Following the 2016 Election

Fair warning: This post contains some difficult language.

First and foremost, I identify as an Independent. I like to do my research and pick candidates based on who I believe will do a good job. That being said, if the past few days have taught me anything, it is that my country needs quite a bit of work. Our President-Elect is a man who ran on a platform driven by the proliferation of fear, hatred, misinformation, and bullying, and can only be considered a Republican by name, not by actual policy/traditional party beliefs. No one knows what the next four years will hold, but if the past year is any indication, it is fair to say that it is going to be a bumpy ride.

I cannot count the number of thoughts that have flown through my head- the number of fears and worries. I could not sleep because my heart was beating too quickly and too loudly, and my mind would not settle on a single comforting thought. No matter how hard I try to find logical reasoning about how presidents do not always accomplish what they promise in their platforms, I am still nervous that historical evidence is not enough… especially because historically-based polling projections did not work in terms of predicting the election.

There are so many posts on the internet that have brought me to tears- tears that I shed not because my candidate did not get elected, but because I cannot believe the amount of hatred and division that is coming from both sides. We are a nation in which we the freedom of speech is protected, so I welcome protests. In fact, I encourage them. We are a nation in which in which the freedom of speech is protected, so I welcome discussions online or in-person. In fact, I encourage it. We are a nation in which the freedom of speech is protected, so I welcome the continued conversations of the implications of Trump’s election and its possible effects on American political policy. In fact, I encourage it.

What I do not encourage, yet continue to see, are posts that try to make others feel lesser because they chose to support a differing party. What I do not encourage, yet continue to see, are attempts to invalidate the emotions of minority groups by those who could not possibly understand what it means to be a minority in this country. What I do not encourage, yet continue to see, is condemnation of those who voted for Trump by equivocating them with their fear-mongering candidate. I do not encourage the violence, hatred, and continued proliferation of negative generalizations of either Liberals or Republicans.

It goes without saying, but I am person. I am my own person with my own beliefs and I am protected by our Constitution to have them. I am my own person with my own  emotions and fears, and I am protected by our Constitution to have them. I am my own person, and I am allowed to feel how I feel about this election. Emotions should be felt, need to be felt, and demand to be felt. I am my own person as much as you are yours.

And, as a black American, this is how I feel:

I am in shock, not solely because Trump was elected, but because I cannot believe that we are so far from peace and unity. Do not get me wrong, I am not naïve to the reality of the world. The fact is we do not live in a post-racial society. That was clear before Trump was elected. In the predominantly white society that I navigate on a daily basis, many people that I interact with (whether they admit it or not) are not intimidated by me, because they have met me and dubbed me the resident “Oreo” so I am safe, and more importantly, they are safe around me. But this does not mean that they have no inkling of prejudice whatsoever. That is just simply untrue. We have prejudices regardless of whether we want to or not. We have prejudices regardless of whether we even know it or not.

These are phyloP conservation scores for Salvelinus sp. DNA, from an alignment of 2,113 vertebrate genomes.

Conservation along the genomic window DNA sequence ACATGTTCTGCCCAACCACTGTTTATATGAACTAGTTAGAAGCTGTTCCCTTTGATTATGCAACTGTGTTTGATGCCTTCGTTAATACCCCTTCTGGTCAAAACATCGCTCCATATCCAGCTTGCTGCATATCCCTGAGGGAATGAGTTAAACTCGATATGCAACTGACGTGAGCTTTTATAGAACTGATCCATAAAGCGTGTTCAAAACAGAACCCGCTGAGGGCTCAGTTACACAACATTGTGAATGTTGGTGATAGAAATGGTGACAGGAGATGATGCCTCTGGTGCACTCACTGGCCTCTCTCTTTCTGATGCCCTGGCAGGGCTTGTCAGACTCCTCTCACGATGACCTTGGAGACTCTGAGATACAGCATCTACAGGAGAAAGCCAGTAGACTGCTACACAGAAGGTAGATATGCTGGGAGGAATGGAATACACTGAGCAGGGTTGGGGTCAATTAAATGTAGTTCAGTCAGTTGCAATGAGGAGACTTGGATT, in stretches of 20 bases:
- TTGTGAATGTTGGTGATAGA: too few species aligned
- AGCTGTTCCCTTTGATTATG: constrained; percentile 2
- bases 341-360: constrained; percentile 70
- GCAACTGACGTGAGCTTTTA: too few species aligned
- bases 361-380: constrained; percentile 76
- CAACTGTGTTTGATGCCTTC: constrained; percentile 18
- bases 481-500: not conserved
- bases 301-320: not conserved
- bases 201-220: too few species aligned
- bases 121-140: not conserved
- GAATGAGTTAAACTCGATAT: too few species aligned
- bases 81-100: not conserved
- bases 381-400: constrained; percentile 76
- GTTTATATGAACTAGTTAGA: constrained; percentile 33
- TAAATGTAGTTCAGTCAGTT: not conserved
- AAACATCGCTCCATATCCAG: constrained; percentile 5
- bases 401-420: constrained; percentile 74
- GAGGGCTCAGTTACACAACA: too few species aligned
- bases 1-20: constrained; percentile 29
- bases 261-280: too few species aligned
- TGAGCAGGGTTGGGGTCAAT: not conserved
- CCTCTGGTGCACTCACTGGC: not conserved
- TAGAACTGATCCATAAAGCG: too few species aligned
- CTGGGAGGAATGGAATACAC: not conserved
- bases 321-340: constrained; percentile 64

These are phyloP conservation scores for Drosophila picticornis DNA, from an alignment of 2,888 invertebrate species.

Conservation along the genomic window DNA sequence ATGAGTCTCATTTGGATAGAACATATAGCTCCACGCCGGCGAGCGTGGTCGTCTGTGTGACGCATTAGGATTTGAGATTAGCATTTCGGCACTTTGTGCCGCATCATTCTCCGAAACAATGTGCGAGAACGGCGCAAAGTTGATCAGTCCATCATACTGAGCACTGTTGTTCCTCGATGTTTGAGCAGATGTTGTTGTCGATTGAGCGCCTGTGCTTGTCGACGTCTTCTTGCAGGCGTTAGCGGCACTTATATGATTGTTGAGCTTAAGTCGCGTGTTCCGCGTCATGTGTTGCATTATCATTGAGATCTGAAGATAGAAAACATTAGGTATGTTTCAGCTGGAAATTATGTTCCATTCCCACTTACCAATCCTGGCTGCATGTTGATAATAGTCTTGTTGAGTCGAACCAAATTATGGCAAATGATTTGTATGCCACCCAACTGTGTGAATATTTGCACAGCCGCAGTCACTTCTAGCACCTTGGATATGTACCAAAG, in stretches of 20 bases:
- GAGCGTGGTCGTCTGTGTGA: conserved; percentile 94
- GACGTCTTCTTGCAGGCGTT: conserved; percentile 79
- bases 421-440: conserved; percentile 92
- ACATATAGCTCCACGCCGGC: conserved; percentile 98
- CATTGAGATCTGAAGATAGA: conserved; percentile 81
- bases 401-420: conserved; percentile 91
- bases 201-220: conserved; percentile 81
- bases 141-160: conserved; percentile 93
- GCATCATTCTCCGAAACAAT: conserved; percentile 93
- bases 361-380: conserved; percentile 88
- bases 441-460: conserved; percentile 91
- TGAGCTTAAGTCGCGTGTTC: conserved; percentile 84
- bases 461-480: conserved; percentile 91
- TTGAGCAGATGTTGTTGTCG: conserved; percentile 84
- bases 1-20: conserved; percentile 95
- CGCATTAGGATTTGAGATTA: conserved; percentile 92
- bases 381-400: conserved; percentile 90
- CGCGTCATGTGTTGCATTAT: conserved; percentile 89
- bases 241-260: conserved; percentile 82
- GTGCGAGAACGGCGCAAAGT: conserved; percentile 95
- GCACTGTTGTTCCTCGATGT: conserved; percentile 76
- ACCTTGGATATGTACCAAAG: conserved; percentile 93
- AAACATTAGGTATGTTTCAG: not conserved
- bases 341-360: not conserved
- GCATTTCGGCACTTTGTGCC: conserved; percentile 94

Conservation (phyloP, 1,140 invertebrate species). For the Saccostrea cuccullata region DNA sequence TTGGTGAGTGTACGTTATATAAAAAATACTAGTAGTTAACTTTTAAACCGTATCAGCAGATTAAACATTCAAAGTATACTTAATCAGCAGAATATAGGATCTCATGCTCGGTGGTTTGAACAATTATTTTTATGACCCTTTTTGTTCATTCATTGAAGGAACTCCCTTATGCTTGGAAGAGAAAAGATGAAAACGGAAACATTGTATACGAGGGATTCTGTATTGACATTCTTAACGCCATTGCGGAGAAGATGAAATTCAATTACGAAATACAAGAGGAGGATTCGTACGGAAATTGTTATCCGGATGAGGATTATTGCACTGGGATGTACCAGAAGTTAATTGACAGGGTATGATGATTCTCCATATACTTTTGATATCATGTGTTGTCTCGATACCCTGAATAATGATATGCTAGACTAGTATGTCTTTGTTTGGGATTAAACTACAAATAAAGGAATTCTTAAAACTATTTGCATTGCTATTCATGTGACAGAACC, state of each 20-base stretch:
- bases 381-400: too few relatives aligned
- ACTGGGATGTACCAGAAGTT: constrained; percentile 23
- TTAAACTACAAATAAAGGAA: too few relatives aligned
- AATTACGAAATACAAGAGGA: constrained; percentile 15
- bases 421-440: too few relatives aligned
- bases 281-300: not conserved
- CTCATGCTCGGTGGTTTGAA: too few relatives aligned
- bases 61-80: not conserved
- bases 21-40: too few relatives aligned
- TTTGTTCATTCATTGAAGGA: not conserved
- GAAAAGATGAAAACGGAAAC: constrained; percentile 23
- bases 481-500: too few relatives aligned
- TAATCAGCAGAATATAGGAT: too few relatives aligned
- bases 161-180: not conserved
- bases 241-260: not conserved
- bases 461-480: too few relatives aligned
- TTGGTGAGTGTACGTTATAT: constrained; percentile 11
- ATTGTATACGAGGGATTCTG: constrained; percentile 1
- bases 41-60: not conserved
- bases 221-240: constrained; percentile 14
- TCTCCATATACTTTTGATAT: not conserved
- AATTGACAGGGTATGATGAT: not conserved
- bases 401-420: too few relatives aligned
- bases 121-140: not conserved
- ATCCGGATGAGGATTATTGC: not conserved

I know I have prejudices, and its an unlearning that I am trying to work on. When I go to places with very few other African-Americans in the population, I am constantly nervous that I will become the next victim of a hate crime. Anyone who knows me knows that I barely ever drive above the speed limit primarily due to the fact that I am terrified I could be the next victim’s face in the fight against police brutality in America. I work my ass off to avoid being called lazy or thought of as being just another nigger. For the longest time, I refused to listen to rap for the same reason. I even freak out about my daily hair style, and I am hesitant to wear it down because I am afraid of how my curls will be perceived by my friends, the people I work with, or any regular Joe on the street. Ask anyone, I always wear my hair up. If it is down, just wait an hour or so.

(And, to be clear, I have been living in predominantly white societies entire life. I have always mostly had white friends, gone to mostly white schools, worked jobs that are “white people jobs” (e.g. Lifeguarding). Hell, I didn’t realize I wasn’t white until I was 8-years-old. When I found out, I even told my mom that I wanted to be white. I still have prejudices that I am trying to confront and unlearn. We all do.)

I have always been uncomfortable as a black female living in America, and it is perfectly legitimate for me to feel like my discomfort is not in vain. Realistically and statistically speaking, I will be fine during Trump’s presidency. His plan for his first 100 days would not affect me all too much, nor will it affect my family.

But that is not what I fear.

I fear that we have placed a man in power who has done nothing but played upon the fears of the others, and made it okay to continue to spread that fear through illegitimate information- through prejudice and sweeping generalizations based on race. Trump took advantage of and manipulated people’s emotions, took their fears, blew them out of proportion, and never bothered to provide any legitimate reasoning or evidence as to why his claims could signify an inkling of truth. He was, for all intents and purposes, emotionally abusing the people of this country. At any time, he could have chosen to start conversations about unity, about the truth, and he chose not to. He let his studies and surveys, even those he knew were discredited, take a life of their own, lighting the match of the existing powder keg of fear. He ran on a platform made of fears and lies, and poured gasoline over them until everything and everyone was drowning flames. Only now that he has been elected has he even started speaking about peace and unity, and representing all Americans. Even then, the issue stems from the fact that his rhetoric won him the election in the first place. Without true information, things can easily go haywire. There are countless situations where people respond to situations without knowing the full picture, only to find out that what they thought knew was completely wrong.